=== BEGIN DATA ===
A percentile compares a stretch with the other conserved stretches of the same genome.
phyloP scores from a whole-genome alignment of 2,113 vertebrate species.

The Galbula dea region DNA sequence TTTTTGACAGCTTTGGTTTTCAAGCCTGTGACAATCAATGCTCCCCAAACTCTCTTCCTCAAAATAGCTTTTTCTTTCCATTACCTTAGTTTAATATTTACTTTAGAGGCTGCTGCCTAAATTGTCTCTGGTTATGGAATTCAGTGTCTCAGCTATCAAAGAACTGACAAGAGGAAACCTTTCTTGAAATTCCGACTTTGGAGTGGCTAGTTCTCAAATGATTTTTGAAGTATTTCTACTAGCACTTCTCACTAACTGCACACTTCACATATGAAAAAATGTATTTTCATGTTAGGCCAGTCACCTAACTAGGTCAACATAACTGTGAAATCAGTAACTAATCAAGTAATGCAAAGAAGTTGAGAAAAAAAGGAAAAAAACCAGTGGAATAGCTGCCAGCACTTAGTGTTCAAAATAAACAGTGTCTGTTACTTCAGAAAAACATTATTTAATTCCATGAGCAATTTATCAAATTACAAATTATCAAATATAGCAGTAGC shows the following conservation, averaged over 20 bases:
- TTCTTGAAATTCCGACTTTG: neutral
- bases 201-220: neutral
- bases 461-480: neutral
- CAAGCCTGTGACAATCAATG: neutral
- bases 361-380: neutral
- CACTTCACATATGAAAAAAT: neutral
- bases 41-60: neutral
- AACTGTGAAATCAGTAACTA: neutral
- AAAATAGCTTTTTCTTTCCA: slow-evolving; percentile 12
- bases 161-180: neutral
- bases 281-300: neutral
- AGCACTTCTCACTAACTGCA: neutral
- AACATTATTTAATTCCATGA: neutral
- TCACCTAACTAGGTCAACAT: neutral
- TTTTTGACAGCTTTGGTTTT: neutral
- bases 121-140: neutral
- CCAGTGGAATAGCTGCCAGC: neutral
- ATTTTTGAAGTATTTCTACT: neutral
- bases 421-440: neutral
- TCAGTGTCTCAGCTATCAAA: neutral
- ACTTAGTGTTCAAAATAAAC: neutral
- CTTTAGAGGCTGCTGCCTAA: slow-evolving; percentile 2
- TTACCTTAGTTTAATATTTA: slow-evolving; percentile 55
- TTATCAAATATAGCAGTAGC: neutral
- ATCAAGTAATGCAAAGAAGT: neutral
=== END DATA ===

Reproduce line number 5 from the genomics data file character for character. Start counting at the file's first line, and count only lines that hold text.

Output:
- bases 201-220: neutral